Coach Rick Stansbury announced Friday that Sidney will not join the rest of his teammates in August when they travel to Europe to play five games in three countries. Instead the 6-foot-10 junior has already returned to Houston to continue training with former NBA player John Lucas, whom he previously worked with in May and June.
"Everybody has their own opinion but I'm doing what I have to do," Sidney told The Jackson Clarion-Ledger. "There's nothing else going on. They can say what they want to say but, like I said, I know what I have to do basketball-wise. I wasn't ready to go and I felt like I really wasn't in shape. I wanted to come back down here and get some more work."
That the talented but troubled Sidney won't be in Europe certainly isn't overwhelmingly positive news for Mississippi State, but in reality there are both pros and cons to his absence.
On the one hand, the European tour is supposed to provide Mississippi State a jumpstart for the new season, so not having a key player for either the practices or the trip will likely diminish the impact. On the other hand, perhaps it's more valuable for Sidney to focus his energy on shedding weight and getting into basketball shape considering the conditioning issues he's fought since his high school days.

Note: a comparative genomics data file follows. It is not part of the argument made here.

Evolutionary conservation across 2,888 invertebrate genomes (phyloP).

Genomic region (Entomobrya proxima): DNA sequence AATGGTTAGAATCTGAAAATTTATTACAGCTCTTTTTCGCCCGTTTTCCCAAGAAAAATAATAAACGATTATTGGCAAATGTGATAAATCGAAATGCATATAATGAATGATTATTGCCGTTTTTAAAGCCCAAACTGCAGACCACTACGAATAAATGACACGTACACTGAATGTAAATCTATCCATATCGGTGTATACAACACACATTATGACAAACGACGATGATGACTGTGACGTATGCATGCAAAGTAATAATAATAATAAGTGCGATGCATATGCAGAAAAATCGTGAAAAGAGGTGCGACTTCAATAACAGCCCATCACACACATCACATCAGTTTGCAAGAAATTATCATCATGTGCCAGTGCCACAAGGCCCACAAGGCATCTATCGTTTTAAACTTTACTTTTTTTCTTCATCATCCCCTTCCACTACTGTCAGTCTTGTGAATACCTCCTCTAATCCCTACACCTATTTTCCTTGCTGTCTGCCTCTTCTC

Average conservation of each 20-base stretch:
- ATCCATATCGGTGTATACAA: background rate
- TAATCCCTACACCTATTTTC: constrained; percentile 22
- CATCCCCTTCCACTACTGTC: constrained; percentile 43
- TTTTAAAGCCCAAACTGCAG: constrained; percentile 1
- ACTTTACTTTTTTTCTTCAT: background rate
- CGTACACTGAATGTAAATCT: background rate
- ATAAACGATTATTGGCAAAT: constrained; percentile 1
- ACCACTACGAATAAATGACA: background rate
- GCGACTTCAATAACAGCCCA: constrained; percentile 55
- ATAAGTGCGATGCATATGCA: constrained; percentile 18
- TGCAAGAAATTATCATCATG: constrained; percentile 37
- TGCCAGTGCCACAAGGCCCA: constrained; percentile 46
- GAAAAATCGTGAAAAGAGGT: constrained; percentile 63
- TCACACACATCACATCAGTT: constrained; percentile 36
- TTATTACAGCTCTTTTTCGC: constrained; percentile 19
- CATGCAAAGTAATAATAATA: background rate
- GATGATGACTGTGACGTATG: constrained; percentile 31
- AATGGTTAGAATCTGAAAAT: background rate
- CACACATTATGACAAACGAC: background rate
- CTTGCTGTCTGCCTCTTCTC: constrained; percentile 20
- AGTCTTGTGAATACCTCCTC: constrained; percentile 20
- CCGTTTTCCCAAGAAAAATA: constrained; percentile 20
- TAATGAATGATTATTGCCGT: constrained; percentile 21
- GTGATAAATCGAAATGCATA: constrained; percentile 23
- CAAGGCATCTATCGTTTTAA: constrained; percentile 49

In a conversation with Mississippi State beat writers in Starkville earlier this month, Sidney revealed he has lost 23 pounds so far. That's down from the 320 he weighed when he arrived in Houston to begin training with Lucas yet still well over the 270 pounds that Mississippi State somewhat laughably listed as his playing weight last year.
The good news for Mississippi State is that the presence of senior point guard Dee Bost, highly touted UTEP transfer Arnett Moultrie and promising incoming freshman Rodney Hood will ensure the Bulldogs aren't as dependent on Sidney this season. Still, Sidney is an important X-factor. If he stays out of trouble and improves his conditioning, it could be a huge boost for his team.